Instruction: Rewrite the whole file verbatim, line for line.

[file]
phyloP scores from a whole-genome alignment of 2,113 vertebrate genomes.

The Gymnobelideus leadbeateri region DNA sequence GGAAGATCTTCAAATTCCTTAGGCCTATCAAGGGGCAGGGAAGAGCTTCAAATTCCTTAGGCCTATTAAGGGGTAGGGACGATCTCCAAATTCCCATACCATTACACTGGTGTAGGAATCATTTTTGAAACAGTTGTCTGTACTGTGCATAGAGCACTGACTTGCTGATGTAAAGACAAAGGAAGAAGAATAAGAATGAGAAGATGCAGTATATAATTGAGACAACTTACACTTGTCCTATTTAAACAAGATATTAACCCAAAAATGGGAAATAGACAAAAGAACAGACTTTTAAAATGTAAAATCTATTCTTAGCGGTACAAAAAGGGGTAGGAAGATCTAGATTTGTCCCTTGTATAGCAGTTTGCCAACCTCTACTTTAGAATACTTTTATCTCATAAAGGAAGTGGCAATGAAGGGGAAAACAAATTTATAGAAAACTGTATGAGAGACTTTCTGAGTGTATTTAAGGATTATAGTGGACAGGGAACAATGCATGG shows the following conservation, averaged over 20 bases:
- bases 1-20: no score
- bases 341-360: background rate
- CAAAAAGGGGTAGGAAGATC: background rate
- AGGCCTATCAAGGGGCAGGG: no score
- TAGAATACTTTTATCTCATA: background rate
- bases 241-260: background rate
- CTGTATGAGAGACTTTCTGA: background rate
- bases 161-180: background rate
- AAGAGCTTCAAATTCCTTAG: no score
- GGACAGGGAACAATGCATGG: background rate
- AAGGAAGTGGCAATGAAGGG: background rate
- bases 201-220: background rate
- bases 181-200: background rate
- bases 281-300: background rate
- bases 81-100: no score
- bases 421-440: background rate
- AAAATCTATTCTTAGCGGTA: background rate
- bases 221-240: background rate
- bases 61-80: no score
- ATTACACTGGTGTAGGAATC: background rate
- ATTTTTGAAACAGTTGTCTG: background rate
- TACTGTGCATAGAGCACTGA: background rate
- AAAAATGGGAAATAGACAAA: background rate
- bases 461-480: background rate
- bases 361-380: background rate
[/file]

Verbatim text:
phyloP scores from a whole-genome alignment of 2,113 vertebrate genomes.

The Gymnobelideus leadbeateri region DNA sequence GGAAGATCTTCAAATTCCTTAGGCCTATCAAGGGGCAGGGAAGAGCTTCAAATTCCTTAGGCCTATTAAGGGGTAGGGACGATCTCCAAATTCCCATACCATTACACTGGTGTAGGAATCATTTTTGAAACAGTTGTCTGTACTGTGCATAGAGCACTGACTTGCTGATGTAAAGACAAAGGAAGAAGAATAAGAATGAGAAGATGCAGTATATAATTGAGACAACTTACACTTGTCCTATTTAAACAAGATATTAACCCAAAAATGGGAAATAGACAAAAGAACAGACTTTTAAAATGTAAAATCTATTCTTAGCGGTACAAAAAGGGGTAGGAAGATCTAGATTTGTCCCTTGTATAGCAGTTTGCCAACCTCTACTTTAGAATACTTTTATCTCATAAAGGAAGTGGCAATGAAGGGGAAAACAAATTTATAGAAAACTGTATGAGAGACTTTCTGAGTGTATTTAAGGATTATAGTGGACAGGGAACAATGCATGG shows the following conservation, averaged over 20 bases:
- bases 1-20: no score
- bases 341-360: background rate
- CAAAAAGGGGTAGGAAGATC: background rate
- AGGCCTATCAAGGGGCAGGG: no score
- TAGAATACTTTTATCTCATA: background rate
- bases 241-260: background rate
- CTGTATGAGAGACTTTCTGA: background rate
- bases 161-180: background rate
- AAGAGCTTCAAATTCCTTAG: no score
- GGACAGGGAACAATGCATGG: background rate
- AAGGAAGTGGCAATGAAGGG: background rate
- bases 201-220: background rate
- bases 181-200: background rate
- bases 281-300: background rate
- bases 81-100: no score
- bases 421-440: background rate
- AAAATCTATTCTTAGCGGTA: background rate
- bases 221-240: background rate
- bases 61-80: no score
- ATTACACTGGTGTAGGAATC: background rate
- ATTTTTGAAACAGTTGTCTG: background rate
- TACTGTGCATAGAGCACTGA: background rate
- AAAAATGGGAAATAGACAAA: background rate
- bases 461-480: background rate
- bases 361-380: background rate